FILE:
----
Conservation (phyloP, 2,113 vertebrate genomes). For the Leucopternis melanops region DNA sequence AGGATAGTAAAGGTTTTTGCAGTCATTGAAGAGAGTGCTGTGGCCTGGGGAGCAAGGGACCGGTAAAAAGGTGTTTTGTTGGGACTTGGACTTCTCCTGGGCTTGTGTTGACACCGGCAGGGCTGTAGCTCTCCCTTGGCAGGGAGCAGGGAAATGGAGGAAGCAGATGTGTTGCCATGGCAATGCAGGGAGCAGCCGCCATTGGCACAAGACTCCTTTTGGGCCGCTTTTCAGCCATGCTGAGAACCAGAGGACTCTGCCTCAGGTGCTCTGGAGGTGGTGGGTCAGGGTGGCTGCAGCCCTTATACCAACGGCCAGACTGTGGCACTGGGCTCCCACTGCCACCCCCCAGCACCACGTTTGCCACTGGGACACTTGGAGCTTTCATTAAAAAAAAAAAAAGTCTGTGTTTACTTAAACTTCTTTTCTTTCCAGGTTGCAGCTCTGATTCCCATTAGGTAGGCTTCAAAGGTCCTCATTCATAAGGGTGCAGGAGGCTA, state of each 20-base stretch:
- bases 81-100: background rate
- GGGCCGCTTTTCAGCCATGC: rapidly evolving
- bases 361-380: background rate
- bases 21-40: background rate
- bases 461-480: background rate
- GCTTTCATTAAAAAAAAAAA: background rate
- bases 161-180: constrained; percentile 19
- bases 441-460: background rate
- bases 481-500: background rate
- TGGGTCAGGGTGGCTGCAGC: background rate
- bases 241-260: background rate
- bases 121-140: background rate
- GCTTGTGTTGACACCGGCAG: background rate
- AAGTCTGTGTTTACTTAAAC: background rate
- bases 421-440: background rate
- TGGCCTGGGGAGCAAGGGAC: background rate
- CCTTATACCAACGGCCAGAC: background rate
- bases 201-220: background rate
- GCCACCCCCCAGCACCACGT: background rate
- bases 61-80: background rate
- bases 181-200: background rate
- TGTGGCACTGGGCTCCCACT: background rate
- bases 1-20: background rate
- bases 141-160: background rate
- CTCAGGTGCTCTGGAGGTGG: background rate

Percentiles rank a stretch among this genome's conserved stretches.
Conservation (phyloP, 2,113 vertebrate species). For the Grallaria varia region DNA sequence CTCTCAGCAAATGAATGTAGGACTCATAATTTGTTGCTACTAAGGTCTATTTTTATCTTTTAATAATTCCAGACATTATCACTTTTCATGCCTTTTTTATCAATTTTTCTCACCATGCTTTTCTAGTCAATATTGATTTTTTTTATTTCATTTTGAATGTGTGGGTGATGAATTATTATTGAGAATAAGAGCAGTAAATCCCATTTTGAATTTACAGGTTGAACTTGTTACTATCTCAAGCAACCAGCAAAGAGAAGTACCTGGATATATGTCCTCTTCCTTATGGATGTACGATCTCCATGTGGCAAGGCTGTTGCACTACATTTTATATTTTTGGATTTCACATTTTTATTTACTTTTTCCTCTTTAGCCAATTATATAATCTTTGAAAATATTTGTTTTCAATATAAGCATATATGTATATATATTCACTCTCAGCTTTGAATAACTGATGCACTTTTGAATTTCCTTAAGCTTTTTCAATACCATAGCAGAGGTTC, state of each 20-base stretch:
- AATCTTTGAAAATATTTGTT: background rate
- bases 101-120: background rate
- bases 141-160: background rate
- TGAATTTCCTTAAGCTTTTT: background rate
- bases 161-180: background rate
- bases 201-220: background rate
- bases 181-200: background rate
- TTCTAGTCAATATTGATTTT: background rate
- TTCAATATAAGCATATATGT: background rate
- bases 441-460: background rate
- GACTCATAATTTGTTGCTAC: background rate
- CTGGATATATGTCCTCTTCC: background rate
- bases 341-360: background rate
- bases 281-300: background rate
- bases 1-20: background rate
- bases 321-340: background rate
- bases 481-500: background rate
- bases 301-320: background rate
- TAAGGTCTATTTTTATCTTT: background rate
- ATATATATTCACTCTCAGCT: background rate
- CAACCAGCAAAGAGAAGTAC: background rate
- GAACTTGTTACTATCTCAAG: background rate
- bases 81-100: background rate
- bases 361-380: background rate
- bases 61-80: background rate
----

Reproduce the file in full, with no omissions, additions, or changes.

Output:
Conservation (phyloP, 2,113 vertebrate genomes). For the Leucopternis melanops region DNA sequence AGGATAGTAAAGGTTTTTGCAGTCATTGAAGAGAGTGCTGTGGCCTGGGGAGCAAGGGACCGGTAAAAAGGTGTTTTGTTGGGACTTGGACTTCTCCTGGGCTTGTGTTGACACCGGCAGGGCTGTAGCTCTCCCTTGGCAGGGAGCAGGGAAATGGAGGAAGCAGATGTGTTGCCATGGCAATGCAGGGAGCAGCCGCCATTGGCACAAGACTCCTTTTGGGCCGCTTTTCAGCCATGCTGAGAACCAGAGGACTCTGCCTCAGGTGCTCTGGAGGTGGTGGGTCAGGGTGGCTGCAGCCCTTATACCAACGGCCAGACTGTGGCACTGGGCTCCCACTGCCACCCCCCAGCACCACGTTTGCCACTGGGACACTTGGAGCTTTCATTAAAAAAAAAAAAAGTCTGTGTTTACTTAAACTTCTTTTCTTTCCAGGTTGCAGCTCTGATTCCCATTAGGTAGGCTTCAAAGGTCCTCATTCATAAGGGTGCAGGAGGCTA, state of each 20-base stretch:
- bases 81-100: background rate
- GGGCCGCTTTTCAGCCATGC: rapidly evolving
- bases 361-380: background rate
- bases 21-40: background rate
- bases 461-480: background rate
- GCTTTCATTAAAAAAAAAAA: background rate
- bases 161-180: constrained; percentile 19
- bases 441-460: background rate
- bases 481-500: background rate
- TGGGTCAGGGTGGCTGCAGC: background rate
- bases 241-260: background rate
- bases 121-140: background rate
- GCTTGTGTTGACACCGGCAG: background rate
- AAGTCTGTGTTTACTTAAAC: background rate
- bases 421-440: background rate
- TGGCCTGGGGAGCAAGGGAC: background rate
- CCTTATACCAACGGCCAGAC: background rate
- bases 201-220: background rate
- GCCACCCCCCAGCACCACGT: background rate
- bases 61-80: background rate
- bases 181-200: background rate
- TGTGGCACTGGGCTCCCACT: background rate
- bases 1-20: background rate
- bases 141-160: background rate
- CTCAGGTGCTCTGGAGGTGG: background rate

Percentiles rank a stretch among this genome's conserved stretches.
Conservation (phyloP, 2,113 vertebrate species). For the Grallaria varia region DNA sequence CTCTCAGCAAATGAATGTAGGACTCATAATTTGTTGCTACTAAGGTCTATTTTTATCTTTTAATAATTCCAGACATTATCACTTTTCATGCCTTTTTTATCAATTTTTCTCACCATGCTTTTCTAGTCAATATTGATTTTTTTTATTTCATTTTGAATGTGTGGGTGATGAATTATTATTGAGAATAAGAGCAGTAAATCCCATTTTGAATTTACAGGTTGAACTTGTTACTATCTCAAGCAACCAGCAAAGAGAAGTACCTGGATATATGTCCTCTTCCTTATGGATGTACGATCTCCATGTGGCAAGGCTGTTGCACTACATTTTATATTTTTGGATTTCACATTTTTATTTACTTTTTCCTCTTTAGCCAATTATATAATCTTTGAAAATATTTGTTTTCAATATAAGCATATATGTATATATATTCACTCTCAGCTTTGAATAACTGATGCACTTTTGAATTTCCTTAAGCTTTTTCAATACCATAGCAGAGGTTC, state of each 20-base stretch:
- AATCTTTGAAAATATTTGTT: background rate
- bases 101-120: background rate
- bases 141-160: background rate
- TGAATTTCCTTAAGCTTTTT: background rate
- bases 161-180: background rate
- bases 201-220: background rate
- bases 181-200: background rate
- TTCTAGTCAATATTGATTTT: background rate
- TTCAATATAAGCATATATGT: background rate
- bases 441-460: background rate
- GACTCATAATTTGTTGCTAC: background rate
- CTGGATATATGTCCTCTTCC: background rate
- bases 341-360: background rate
- bases 281-300: background rate
- bases 1-20: background rate
- bases 321-340: background rate
- bases 481-500: background rate
- bases 301-320: background rate
- TAAGGTCTATTTTTATCTTT: background rate
- ATATATATTCACTCTCAGCT: background rate
- CAACCAGCAAAGAGAAGTAC: background rate
- GAACTTGTTACTATCTCAAG: background rate
- bases 81-100: background rate
- bases 361-380: background rate
- bases 61-80: background rate